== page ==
As Halloween drew to a close, I started getting flooded with requests for Thanksgiving books.
I compiled this list several years ago but have updated it this year. I’ve taken some of the Thanksgiving books that previously appeared on this list off (ones that inaccurately depict the events of 1621 or are very one-sided) and added several that are more inclusive of Native voices.
I’ve been doing a ton of reading and research on this topic and feel hugely inadequate to even begin to address this, but if you’re interested in Native perspectives on Thanksgiving, Oyate is a really great resource.
American Indians in Children’s Literature is also a fantastic site that is a wealth of information about books for children that depict Native Peoples and recommends or doesn’t recommend many titles (and helps you understand why some books are problematic and why others are worth reading with your children or students).
I have as much to learn about this topic as anyone and it’s a work in progress for me to become better informed and more aware of the myths and stereotypes that surround this holiday (which is a day of mourning for many Native people).
These eleven Thanksgiving books for kids celebrate Native voices, gratitude, the changing seasons, and gathering with friends and family for a feast.
If you know of other great Thanksgiving books, I’d love to hear!
My favorite Thanksgiving books
Balloons Over Broadway: The True Story of the Puppeteer of Macy’s Parade by Melissa Sweet
This is, hands down, my favorite Thanksgiving picture book (so much so that I wrote an entire post about it, which I rarely do about picture books). Melissa Sweet’s illustrations always blow me away, plus in this book, you get to see her amazing research and writing chops too. The Macy’s Parade is a Thanksgiving staple, but I had no idea how it got started, and this book made watching it even more fun.
Squanto’s Journey: The Story of the First Thanksgiving by Joseph Bruchac, illustrated by Greg Shed
This book does a great job giving context for the first Thanksgiving feast and how the interactions between the European settlers and the Native Americans were sometimes peaceful and collaborative and other times violent and hostile. The illustration are beautiful in this one too – I bought a copy for my collection this year!
Over the River and Through the Wood by L. Maria Child and Matt Tavares
If you’re looking for a gorgeous picture book, the kind you’ll have as a display all season long, this is the one. Makes me almost love the idea of living somewhere with snow (except, you know, not really).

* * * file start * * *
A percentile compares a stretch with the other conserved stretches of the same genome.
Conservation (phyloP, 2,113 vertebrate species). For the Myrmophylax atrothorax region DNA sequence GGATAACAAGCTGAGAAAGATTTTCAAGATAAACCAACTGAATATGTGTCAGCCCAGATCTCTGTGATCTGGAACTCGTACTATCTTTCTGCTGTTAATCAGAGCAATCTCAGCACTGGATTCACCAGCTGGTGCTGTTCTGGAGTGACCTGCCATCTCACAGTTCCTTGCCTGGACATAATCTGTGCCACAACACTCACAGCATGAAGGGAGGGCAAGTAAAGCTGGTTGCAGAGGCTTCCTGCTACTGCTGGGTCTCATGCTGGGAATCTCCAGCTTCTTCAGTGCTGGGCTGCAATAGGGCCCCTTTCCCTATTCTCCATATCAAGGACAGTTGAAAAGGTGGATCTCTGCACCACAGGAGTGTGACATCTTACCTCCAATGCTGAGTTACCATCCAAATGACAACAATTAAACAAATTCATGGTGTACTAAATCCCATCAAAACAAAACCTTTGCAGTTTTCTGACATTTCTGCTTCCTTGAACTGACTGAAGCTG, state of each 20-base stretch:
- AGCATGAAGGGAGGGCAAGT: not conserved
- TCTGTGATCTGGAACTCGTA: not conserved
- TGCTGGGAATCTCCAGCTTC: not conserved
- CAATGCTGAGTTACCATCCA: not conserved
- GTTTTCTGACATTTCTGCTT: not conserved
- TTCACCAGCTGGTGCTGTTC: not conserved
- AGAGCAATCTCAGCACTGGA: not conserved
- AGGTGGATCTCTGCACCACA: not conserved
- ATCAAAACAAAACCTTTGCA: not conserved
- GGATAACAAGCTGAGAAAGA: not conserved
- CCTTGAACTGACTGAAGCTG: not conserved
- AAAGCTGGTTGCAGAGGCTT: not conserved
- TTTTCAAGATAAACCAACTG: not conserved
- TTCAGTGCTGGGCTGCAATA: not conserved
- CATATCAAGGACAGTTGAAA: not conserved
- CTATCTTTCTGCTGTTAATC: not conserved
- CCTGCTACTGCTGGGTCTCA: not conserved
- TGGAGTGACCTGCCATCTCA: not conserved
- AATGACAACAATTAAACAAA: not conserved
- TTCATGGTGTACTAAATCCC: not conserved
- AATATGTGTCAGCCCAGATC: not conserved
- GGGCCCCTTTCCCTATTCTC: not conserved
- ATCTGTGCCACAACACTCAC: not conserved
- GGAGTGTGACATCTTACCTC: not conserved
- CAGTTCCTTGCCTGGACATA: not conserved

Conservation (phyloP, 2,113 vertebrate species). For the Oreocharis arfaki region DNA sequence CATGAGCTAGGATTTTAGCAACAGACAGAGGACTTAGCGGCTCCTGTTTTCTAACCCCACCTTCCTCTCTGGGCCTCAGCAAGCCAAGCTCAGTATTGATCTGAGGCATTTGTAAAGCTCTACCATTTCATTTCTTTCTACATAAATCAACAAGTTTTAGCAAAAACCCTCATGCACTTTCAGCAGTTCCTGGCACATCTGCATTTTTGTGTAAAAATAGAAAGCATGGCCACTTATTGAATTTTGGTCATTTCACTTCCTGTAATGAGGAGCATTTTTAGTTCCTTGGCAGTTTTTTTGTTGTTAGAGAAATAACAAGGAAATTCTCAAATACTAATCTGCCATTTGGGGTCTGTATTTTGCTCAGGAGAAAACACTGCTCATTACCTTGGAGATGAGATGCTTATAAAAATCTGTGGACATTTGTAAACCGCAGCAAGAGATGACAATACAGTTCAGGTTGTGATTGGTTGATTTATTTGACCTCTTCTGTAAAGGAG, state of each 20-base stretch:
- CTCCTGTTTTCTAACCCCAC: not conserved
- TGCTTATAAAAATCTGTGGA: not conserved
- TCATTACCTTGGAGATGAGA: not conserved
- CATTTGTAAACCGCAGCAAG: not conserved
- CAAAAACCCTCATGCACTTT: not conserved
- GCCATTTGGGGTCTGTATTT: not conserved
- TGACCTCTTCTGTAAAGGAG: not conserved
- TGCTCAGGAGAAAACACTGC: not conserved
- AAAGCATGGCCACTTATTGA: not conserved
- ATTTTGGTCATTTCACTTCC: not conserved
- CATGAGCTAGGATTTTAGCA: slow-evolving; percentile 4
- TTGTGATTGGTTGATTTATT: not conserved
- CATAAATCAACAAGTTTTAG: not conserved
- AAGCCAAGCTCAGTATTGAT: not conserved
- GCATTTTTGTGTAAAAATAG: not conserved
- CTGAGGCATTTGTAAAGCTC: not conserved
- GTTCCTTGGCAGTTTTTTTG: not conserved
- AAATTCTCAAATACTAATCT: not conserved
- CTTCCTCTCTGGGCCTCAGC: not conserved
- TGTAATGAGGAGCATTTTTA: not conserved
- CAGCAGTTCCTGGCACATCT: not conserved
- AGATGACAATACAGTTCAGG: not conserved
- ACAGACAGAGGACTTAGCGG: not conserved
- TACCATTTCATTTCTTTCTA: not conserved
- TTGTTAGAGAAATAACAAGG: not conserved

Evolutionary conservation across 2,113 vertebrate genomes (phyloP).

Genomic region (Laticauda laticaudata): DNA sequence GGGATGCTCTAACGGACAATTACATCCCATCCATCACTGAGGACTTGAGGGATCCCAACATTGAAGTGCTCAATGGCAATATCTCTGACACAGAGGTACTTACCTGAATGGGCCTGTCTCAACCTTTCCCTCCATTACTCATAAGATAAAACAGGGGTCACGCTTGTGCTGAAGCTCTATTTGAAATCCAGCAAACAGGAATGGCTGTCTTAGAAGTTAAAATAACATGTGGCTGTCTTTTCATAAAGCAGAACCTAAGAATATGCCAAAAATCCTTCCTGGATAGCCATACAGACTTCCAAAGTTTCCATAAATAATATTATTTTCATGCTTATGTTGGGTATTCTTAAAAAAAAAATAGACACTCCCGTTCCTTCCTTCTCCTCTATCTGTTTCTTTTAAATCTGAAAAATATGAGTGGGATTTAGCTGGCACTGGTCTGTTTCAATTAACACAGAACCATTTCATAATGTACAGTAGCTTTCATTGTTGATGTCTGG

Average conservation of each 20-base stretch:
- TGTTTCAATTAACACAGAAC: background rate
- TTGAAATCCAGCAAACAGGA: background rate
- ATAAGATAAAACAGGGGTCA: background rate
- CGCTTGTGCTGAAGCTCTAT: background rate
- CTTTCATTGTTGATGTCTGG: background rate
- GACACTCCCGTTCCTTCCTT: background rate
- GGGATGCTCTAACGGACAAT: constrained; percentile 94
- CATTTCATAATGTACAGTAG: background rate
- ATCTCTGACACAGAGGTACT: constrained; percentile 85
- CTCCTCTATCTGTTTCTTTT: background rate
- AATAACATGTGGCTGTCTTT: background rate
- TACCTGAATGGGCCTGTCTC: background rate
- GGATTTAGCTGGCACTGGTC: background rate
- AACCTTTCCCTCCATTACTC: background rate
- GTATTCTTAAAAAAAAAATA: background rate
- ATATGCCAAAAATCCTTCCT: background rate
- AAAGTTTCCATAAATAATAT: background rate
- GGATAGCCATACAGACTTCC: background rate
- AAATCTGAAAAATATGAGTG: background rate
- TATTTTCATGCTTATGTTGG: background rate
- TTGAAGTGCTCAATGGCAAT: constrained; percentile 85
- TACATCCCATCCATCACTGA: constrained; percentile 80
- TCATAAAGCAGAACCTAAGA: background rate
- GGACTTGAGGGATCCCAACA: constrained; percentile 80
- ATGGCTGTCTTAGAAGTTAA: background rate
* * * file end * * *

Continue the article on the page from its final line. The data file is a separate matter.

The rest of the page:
We Are Grateful/Otsaliheliga by Traci Sorell, illustrated by Frane Lessac
This gorgeous book, which garnered an impressive list of awards when it came out last year, focuses on the word “otsaliheliga” which is a Cherokee word that means gratitude and how the Cherokee Nation celebrates a year, starting in the fall when a new year begins.
One is a Feast for a Mouse by Judy Cox and Jeffrey Ebbeler
I love this cute little story about a mouse who goes to get a single pea from the leftover Thanksgiving feast, but then he starts getting more and more things, leaving him ill-prepared to run when the cat makes an appearance.
Turkey Trouble by Wendi Silvano, illustrated by Lee Harper
This one is more than 10 years old but we read it for the first time last year and my girls thought it was HILARIOUS as the turkey tries to avoid detection by disguising himself as other farm animals in an attempt to NOT be the main dish.
Thank You Sarah: The Woman Who Saved Thanksgiving by Laurie Halse Anderson, illustrated by Matt Faulkner
Sarah Hale worried that Thanksgiving Day was dying out and she made it her personal mission to make it a national holiday. She spent 38 years writing letters to five U.S. presidents in a row, attempting to convince them, but she didn’t succeed until Abraham Lincoln finally responded to her letters during the Civil War. This book is one of those magical biographies that is well-written, interesting, and even funny. (Sarah Gives Thanks is another excellent biography about Sarah Hale).
Giving Thanks: A Native American Good Morning Message by Chief Jake Swamp, illustrated by Erwin Printup Jr.
This book is more than 20 years old, but does a beautiful job sharing the Thanksgiving Address that the Iroquois use in an annual ceremony giving thanks.
You are My Little Pumpkin Pie by Amy E. Sklansky and Talitha Shipman
This little board book has been a favorite Thanksgiving book at our house for the past few years – we actually own two copies! It’s just a sweet little love note to babies that smell like cinnamon and spice and are just as delicious as a good slice of pumpkin pie.
Fry Bread: A Native American Family Story by Kevin Noble Maillard, illustrated by Juana Martinez-Neal
This was our VERY favorite Thanksgiving book last year and my 3 year old asked for it on repeat for weeks. It’s such a sweet story of a modern Native American family and what Fry Bread means to them and their history.
And if you’d like a printable copy of this list that you can take to your library or screenshot on your phone for easy access, just pop in your email address below and it’ll come right to your inbox!